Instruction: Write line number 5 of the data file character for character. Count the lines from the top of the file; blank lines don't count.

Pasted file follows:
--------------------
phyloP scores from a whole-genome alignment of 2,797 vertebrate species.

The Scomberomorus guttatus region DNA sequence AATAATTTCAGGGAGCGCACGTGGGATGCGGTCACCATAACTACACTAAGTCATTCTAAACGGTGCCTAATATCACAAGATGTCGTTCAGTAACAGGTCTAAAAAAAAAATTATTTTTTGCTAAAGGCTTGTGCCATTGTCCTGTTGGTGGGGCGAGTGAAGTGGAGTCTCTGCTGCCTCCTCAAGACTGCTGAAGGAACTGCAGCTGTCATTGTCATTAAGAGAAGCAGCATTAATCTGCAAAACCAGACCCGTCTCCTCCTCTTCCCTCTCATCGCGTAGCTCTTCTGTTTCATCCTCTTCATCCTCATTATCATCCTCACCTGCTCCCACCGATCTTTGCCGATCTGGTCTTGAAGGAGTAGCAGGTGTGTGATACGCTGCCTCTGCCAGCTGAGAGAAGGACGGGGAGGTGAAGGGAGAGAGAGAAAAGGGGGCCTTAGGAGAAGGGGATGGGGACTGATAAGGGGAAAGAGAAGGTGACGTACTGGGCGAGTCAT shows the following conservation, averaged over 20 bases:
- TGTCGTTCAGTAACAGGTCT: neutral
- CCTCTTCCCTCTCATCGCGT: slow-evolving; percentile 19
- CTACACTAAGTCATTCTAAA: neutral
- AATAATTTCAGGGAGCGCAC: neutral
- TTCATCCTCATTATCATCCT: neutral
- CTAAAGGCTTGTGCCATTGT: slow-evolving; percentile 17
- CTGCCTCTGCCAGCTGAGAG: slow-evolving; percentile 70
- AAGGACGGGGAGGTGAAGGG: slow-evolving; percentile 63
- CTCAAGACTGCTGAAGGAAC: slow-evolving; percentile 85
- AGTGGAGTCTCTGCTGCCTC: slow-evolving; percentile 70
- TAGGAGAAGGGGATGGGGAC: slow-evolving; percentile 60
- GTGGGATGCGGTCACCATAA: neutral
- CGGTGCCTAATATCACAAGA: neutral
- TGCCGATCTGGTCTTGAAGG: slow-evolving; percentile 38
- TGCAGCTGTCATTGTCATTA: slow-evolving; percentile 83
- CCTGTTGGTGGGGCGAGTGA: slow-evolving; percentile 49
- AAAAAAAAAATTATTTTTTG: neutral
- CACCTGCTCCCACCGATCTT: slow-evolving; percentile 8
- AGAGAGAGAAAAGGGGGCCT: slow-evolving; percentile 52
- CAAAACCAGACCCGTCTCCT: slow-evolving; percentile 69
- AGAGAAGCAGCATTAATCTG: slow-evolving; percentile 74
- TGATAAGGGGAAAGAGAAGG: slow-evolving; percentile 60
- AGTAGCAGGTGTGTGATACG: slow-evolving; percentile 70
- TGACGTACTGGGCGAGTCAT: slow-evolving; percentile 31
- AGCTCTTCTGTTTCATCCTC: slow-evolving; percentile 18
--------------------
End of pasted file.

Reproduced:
- CTACACTAAGTCATTCTAAA: neutral